You never know what kind of weather you’ll get in Antarctica, but we were lucky and our second day in Antarctica brought clear skies and reasonable temperatures at about 34 degrees Fahrenheit. So after breakfast we were able to go to Cuverville Island. Cuverville Island has about 6,500 pairs of nesting Gentoo penguins — the largest for this species on the Antarctic peninsula.
Our ship wasn’t able to get too close to the island due to the icebergs but that made it all the more interesting as we were treated to a long zodiac ride through the ice before landing and got to see both a leopard seal and a crab-eater seal sunning themselves on icebergs en-route. The landing was similar to the landing at Aitcho Island — the guides had marked off where we were allowed to walk so as not to disturb the penguins and it was a ‘wet landing’ as before so you got off the zodiac into shallow water and walked ashore.
Cuverville was a penguin paradise and you can see why so many chose to roost there. The penguins who nested early were up in the rocks above us — the sun melted the snow up there earlier than the rest of the island and it was likely safer from predators, but it meant that the penguins had a harder walk from sea up to the rocks. The later nesters were closer to the ocean. But they all used the same tracks to get to the water for the most part which meant that the ice and snow between the nests and the ocean were yellow and brown from penguin guano and very very smelly.
But we didn’t care. And it’s true that the longer you’re there the less you notice the smell, so we spent a lovely hour or so penguin watching. We were further south now so the chicks were younger and smaller. And again the penguins weren’t afraid of us at all and just wandered around us as if we weren’t there.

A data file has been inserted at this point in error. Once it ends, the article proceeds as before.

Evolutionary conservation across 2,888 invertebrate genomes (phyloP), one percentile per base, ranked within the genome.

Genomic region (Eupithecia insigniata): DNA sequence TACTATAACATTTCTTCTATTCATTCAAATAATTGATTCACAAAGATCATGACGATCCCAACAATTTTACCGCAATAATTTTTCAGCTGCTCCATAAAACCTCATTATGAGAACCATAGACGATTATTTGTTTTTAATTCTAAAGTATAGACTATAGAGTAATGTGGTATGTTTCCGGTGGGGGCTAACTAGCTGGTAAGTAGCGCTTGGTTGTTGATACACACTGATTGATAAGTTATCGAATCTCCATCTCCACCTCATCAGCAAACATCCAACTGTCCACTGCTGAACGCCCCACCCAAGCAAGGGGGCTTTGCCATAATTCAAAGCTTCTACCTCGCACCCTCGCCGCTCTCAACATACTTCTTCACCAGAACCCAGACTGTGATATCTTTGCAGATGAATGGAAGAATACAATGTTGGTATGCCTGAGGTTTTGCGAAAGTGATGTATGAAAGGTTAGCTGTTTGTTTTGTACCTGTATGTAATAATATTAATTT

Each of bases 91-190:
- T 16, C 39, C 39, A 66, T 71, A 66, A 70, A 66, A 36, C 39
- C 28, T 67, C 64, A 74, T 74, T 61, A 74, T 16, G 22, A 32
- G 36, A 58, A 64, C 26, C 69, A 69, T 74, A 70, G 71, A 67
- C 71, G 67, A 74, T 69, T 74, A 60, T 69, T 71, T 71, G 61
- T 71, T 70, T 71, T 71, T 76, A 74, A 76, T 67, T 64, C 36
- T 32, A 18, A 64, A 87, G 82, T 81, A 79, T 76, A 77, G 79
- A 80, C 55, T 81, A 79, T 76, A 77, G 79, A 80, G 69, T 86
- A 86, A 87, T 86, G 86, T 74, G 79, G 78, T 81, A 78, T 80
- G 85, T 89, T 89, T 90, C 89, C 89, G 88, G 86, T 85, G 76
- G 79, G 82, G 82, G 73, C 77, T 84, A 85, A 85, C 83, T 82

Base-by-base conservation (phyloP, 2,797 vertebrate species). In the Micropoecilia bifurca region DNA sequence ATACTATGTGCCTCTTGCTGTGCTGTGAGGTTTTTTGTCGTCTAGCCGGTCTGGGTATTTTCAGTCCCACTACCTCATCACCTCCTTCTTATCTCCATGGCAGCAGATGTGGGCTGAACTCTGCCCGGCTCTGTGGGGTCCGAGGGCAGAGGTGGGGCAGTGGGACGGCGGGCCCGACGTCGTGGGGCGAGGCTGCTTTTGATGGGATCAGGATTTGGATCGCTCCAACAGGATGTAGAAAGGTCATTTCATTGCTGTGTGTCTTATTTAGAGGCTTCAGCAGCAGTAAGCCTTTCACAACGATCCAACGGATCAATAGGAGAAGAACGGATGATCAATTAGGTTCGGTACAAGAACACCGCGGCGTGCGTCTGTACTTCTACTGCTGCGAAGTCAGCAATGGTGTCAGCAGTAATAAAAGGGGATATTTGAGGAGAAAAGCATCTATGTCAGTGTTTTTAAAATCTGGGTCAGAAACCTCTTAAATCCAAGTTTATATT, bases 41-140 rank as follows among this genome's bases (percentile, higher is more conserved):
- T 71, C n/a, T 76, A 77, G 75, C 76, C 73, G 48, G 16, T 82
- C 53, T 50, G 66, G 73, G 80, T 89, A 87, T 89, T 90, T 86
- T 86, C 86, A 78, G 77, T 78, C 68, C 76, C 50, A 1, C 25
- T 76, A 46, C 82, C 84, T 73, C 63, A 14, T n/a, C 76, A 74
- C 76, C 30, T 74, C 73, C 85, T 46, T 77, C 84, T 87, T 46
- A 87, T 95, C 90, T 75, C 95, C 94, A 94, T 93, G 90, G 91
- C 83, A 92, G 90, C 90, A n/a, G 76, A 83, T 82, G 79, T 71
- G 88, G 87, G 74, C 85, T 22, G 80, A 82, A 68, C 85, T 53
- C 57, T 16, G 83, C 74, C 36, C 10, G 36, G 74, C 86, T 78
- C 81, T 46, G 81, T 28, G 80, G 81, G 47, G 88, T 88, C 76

After Cuverville we headed back to the boat for lunch and then were able to make our second expedition of the day to Waterboat Point. Waterboat Point is the home of the Chilean antarctic base — González Videla Base. The base is the place where the smallest ever wintering-over party (two men) spent a year and a day in 1921-1922 — living under a whaling boat that they turned upside down. It’s a small base that was named after Chilean President Gabriel Gonzalez Videla who was the first chief of state of any nation to visit Antarctica in the 1940s.
Waterboat Point is separated from the mainland at high tide but is still considered part of the Antarctic continent, so this was our first landing on the continent itself. I’m not sure how many people live at the station but it consists of the bunk house, a very small museum and gift shop and a ‘lookout platform’. And, of course, it’s surrounded by penguins. The residents allow you to tour the main living areas of the bunk house and if you go into the museum you can get a personalized certificate to acknowledge that you made it to the Antarctic Continent.
As we were getting ready to board the zodiacs to head back to the ship, we were introduced to Lucy. Lucy is a white penguin who lives at Waterboat Point. She isn’t albino but has a genetic disorder called Leucism. It’s the opposite of melanism and about 1 in 20,000 gentoo penguins have it. Our guide said that Lucy has lived on the point for years and has a ‘normal’ mate and normal chicks.